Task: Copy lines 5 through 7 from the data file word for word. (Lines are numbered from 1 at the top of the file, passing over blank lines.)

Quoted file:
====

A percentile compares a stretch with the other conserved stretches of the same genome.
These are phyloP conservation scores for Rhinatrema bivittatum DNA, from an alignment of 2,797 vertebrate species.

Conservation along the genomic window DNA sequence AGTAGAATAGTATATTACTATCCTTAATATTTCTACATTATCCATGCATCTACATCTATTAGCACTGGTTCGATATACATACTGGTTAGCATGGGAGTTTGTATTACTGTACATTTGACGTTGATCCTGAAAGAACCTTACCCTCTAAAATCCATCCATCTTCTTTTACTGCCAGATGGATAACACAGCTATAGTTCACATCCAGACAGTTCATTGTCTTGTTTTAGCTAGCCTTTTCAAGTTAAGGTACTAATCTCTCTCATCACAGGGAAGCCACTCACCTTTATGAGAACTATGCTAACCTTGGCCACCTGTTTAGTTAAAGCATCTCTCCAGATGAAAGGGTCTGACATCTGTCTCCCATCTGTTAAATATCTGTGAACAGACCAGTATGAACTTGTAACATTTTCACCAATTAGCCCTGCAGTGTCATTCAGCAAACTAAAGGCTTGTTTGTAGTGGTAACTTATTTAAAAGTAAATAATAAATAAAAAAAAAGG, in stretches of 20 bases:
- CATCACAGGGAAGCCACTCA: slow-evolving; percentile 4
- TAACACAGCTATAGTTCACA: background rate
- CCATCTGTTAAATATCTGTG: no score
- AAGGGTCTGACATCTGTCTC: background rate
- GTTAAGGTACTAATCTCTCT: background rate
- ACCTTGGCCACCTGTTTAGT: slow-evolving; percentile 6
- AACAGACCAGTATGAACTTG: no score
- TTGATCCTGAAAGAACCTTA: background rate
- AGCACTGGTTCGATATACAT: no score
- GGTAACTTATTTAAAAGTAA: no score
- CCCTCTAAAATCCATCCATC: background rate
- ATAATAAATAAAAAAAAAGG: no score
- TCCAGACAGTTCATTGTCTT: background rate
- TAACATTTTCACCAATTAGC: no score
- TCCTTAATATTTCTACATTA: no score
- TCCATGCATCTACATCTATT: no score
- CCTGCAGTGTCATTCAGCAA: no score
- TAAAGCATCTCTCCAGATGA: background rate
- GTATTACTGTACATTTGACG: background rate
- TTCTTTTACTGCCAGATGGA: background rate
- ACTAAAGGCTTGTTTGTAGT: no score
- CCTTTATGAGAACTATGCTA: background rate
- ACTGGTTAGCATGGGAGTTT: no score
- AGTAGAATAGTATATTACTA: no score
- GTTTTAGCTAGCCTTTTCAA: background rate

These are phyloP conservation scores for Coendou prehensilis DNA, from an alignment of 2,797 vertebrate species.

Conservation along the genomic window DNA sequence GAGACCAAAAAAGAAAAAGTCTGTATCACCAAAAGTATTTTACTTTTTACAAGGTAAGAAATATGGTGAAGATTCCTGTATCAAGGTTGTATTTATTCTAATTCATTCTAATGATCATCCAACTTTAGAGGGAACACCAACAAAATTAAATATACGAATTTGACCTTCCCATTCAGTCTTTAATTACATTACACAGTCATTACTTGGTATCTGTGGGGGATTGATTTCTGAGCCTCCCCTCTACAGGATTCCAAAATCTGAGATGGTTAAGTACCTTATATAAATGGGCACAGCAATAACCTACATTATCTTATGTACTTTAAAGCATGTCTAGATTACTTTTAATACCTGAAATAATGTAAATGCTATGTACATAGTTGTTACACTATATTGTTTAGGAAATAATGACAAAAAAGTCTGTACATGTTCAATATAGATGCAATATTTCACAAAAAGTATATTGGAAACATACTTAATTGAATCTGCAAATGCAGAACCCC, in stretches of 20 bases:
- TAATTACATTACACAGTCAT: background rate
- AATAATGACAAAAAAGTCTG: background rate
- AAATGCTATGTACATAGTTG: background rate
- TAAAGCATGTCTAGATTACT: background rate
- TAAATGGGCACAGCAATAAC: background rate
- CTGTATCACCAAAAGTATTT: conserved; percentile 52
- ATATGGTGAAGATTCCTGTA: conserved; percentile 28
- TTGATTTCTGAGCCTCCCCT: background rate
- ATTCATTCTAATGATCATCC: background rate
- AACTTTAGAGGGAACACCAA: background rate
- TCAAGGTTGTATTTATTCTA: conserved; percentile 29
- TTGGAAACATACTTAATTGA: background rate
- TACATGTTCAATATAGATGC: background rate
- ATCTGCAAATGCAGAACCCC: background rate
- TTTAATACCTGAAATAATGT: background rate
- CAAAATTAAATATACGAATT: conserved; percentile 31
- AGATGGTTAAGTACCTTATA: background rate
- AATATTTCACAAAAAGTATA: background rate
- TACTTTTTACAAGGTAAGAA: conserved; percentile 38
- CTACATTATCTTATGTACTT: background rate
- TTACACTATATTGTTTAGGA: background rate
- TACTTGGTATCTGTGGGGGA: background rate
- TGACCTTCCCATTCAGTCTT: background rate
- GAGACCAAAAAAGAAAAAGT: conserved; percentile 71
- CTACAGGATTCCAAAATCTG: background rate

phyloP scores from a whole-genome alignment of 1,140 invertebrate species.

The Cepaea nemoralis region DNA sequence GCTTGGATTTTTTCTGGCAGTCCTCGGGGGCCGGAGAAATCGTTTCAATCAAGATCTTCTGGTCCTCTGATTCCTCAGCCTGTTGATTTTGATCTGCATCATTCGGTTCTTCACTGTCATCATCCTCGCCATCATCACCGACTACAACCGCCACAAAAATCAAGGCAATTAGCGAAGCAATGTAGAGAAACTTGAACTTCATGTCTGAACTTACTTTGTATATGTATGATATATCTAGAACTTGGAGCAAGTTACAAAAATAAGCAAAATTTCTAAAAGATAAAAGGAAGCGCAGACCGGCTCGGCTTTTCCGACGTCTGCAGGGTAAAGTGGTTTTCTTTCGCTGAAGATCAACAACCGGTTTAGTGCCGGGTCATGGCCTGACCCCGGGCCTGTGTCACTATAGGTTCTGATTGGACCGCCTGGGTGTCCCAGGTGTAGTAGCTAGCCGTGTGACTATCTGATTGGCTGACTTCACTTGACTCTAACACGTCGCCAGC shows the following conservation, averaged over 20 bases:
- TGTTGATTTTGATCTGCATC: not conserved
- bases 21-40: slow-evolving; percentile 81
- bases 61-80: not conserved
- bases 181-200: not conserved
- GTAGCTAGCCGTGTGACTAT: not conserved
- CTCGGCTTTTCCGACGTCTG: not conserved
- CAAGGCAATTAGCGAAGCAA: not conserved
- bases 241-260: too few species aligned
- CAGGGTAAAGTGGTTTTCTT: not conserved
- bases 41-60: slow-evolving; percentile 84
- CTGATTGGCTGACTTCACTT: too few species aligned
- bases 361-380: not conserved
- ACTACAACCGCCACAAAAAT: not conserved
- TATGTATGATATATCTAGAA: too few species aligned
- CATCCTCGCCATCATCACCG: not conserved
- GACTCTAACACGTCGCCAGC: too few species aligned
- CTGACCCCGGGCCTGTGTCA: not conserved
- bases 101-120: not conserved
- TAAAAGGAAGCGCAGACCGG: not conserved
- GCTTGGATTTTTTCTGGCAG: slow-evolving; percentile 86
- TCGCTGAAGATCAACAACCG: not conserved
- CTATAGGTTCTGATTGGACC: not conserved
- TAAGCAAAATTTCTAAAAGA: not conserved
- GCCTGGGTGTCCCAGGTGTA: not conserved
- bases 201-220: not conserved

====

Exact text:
- TAACACAGCTATAGTTCACA: background rate
- CCATCTGTTAAATATCTGTG: no score
- AAGGGTCTGACATCTGTCTC: background rate